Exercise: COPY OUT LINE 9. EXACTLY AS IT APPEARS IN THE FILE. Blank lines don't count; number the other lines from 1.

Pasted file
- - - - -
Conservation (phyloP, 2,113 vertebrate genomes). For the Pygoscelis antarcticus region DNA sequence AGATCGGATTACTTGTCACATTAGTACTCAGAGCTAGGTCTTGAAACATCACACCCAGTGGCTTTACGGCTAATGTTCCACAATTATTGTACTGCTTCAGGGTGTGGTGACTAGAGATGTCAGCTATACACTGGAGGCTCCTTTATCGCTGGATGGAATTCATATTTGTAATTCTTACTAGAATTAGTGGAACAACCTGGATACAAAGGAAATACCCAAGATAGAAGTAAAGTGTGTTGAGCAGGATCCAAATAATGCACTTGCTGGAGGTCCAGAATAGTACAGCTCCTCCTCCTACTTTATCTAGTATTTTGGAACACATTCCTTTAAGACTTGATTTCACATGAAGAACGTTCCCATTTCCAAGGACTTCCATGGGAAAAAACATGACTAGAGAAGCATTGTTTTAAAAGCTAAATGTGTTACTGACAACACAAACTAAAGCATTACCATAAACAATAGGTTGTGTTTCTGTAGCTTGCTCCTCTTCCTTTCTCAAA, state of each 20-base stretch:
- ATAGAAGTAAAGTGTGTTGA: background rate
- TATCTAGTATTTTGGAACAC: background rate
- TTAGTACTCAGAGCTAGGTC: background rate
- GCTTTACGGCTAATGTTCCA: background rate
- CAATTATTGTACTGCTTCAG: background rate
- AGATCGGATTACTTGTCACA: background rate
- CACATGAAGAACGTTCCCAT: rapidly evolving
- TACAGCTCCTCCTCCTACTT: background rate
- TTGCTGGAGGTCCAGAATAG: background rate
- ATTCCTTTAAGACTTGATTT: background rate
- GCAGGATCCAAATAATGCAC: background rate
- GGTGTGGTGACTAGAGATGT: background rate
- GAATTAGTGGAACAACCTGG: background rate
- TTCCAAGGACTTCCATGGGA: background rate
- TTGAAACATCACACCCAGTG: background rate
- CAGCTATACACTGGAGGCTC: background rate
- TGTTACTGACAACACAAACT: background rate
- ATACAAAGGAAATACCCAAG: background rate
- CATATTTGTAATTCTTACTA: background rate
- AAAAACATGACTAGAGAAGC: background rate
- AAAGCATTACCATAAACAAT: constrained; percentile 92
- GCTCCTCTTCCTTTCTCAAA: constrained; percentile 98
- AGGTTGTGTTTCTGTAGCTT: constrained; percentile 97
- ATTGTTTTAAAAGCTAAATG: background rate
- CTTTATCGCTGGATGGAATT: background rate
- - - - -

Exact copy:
- TACAGCTCCTCCTCCTACTT: background rate